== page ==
The original dress bodice had wide facings with an acetate lining. I prefer the feel and drape of silk, so i removed the lining and hand stitched the facings through to the right side of the dress using contrasting topstitching thread. Luxurious to wear and a great look.

Hand stitching nicely captured
I originally changed the hem to get the effect of an Ivey Abitz frock, but the overall silhouette wasn't working. I would need more fitting through the torso to balance out all that weight and commotion, and it would be a huge amount of work to change the silhouette if it were even possible. I knew i would like to be able to wear this piece as a slip, so i just hemmed the dress to echo the shape of the V8876/Beatrice dress i made in black and white linen, just an inch or so longer, and loved the result.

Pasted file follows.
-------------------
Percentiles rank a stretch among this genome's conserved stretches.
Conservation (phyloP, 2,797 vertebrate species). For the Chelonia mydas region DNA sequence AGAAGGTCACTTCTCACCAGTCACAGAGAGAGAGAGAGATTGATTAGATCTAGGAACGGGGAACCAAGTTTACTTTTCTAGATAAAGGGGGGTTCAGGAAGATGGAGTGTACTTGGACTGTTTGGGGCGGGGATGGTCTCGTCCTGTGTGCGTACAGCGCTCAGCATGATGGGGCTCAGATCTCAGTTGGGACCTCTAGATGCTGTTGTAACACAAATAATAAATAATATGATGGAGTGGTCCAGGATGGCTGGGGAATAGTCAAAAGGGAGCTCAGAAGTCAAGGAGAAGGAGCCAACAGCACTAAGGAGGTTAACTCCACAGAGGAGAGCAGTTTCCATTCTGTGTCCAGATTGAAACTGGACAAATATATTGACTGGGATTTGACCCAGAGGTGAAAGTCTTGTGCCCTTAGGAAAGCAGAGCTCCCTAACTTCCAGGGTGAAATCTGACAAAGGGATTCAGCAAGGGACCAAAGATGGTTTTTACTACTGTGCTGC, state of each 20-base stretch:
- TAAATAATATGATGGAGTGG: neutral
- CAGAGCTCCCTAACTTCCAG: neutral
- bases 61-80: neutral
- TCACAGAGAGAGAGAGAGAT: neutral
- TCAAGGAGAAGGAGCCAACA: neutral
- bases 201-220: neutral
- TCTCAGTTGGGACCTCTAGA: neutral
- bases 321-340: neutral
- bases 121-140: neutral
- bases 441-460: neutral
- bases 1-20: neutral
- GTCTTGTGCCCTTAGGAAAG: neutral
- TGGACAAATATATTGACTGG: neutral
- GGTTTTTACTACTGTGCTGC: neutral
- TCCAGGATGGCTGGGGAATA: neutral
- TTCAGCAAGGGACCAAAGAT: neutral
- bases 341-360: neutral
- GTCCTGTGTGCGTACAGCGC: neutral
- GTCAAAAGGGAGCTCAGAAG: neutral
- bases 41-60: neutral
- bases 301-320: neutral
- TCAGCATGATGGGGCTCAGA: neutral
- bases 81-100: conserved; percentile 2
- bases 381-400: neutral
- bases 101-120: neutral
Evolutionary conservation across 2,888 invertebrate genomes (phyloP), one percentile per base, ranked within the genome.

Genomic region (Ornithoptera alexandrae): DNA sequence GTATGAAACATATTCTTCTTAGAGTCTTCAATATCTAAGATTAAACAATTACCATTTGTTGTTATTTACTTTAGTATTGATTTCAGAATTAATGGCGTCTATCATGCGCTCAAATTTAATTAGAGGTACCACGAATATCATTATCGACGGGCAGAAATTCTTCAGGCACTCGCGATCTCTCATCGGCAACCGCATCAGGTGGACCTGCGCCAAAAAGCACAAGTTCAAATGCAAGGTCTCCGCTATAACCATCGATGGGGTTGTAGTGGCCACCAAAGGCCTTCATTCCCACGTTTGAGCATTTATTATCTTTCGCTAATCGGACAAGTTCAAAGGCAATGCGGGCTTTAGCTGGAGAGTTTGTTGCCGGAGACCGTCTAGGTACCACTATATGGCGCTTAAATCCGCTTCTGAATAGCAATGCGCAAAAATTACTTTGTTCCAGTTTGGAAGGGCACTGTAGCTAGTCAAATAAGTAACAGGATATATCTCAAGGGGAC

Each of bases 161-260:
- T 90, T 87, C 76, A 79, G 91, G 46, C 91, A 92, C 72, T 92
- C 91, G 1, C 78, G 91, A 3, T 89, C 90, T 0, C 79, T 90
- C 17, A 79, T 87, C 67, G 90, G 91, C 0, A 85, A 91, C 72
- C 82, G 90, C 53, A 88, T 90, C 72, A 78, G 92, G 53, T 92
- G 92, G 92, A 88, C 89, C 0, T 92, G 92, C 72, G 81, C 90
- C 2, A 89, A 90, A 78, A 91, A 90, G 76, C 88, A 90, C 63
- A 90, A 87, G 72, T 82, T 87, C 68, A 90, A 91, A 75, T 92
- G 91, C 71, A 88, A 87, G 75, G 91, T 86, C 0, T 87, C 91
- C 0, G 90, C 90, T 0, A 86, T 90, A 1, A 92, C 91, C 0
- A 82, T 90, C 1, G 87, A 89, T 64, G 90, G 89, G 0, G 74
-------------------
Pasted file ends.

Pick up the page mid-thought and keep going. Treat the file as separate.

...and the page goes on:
Whew! the needles have been flying! I've not got much done the last couple of weeks, as DH and i got down to brass tacks and bought a new car. We've had our Scion XA for ten years now so it was time. Our new car is an automatic transmission and driving it is so much easier on my leg!

The weather has turned cool as well, so i am busy re-making a distressed cashmere cardigan into elbow length fingerless gloves. Over at Acorn Cottage Indigo Tiger is tackling an entire 6PAC designed to keep a girl warm - scrumptious!  Is your wardrobe ready for winter?

Friday, November 7, 2014

Make Your Own Three Tier Skirt

I received some interest from Shelley regarding how to make this skirt. I made it without using a pattern, but it's super easy. So i wrote up some notes and made a video. I hope it's useful enough for any interested parties with some sewing experience under their belt to whip up one of these skirts on their own.

To recap on the general construction steps: I first would cut out the inner skirt/tube and the tiers. Then i would mark the placement of the two top tiers while the inner skirt is still flat. (The bottom tier is placed right along the hem so no marking is needed.) Next sew up the center back seam, and finish the hem and the waistband.